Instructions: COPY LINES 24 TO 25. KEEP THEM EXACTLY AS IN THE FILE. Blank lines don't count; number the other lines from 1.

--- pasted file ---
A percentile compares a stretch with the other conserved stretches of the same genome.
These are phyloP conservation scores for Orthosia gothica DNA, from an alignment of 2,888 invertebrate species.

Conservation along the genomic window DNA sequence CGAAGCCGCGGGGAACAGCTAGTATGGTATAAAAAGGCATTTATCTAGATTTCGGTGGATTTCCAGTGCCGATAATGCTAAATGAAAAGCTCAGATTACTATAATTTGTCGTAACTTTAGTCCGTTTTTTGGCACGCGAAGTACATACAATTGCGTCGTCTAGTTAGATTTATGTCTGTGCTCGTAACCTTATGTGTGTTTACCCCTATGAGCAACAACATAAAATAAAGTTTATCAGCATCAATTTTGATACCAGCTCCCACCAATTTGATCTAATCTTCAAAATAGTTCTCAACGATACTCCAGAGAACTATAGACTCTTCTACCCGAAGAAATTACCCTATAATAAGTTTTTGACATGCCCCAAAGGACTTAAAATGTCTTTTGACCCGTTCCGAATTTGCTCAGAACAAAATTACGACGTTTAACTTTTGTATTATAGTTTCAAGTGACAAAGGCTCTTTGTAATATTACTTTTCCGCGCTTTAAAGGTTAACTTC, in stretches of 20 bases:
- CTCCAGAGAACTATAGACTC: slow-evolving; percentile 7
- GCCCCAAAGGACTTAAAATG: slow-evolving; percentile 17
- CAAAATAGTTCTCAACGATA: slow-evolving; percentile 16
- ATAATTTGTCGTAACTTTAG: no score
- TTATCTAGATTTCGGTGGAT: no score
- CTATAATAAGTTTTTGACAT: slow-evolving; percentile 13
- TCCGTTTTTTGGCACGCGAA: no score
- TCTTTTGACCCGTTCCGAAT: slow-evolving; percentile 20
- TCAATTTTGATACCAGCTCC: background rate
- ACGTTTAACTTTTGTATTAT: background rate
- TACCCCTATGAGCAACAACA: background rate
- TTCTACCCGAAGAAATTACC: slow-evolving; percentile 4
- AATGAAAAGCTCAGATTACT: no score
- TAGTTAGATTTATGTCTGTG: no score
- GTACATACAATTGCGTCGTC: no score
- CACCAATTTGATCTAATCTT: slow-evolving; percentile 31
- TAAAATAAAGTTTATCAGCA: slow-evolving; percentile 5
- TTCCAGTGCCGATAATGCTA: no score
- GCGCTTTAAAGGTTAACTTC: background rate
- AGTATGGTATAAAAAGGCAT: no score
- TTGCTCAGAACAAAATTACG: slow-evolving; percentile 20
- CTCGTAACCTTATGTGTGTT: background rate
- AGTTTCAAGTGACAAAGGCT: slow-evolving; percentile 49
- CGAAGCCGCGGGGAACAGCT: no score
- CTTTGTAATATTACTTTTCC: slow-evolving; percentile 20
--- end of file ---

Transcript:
- TTGCTCAGAACAAAATTACG: slow-evolving; percentile 20
- CTCGTAACCTTATGTGTGTT: background rate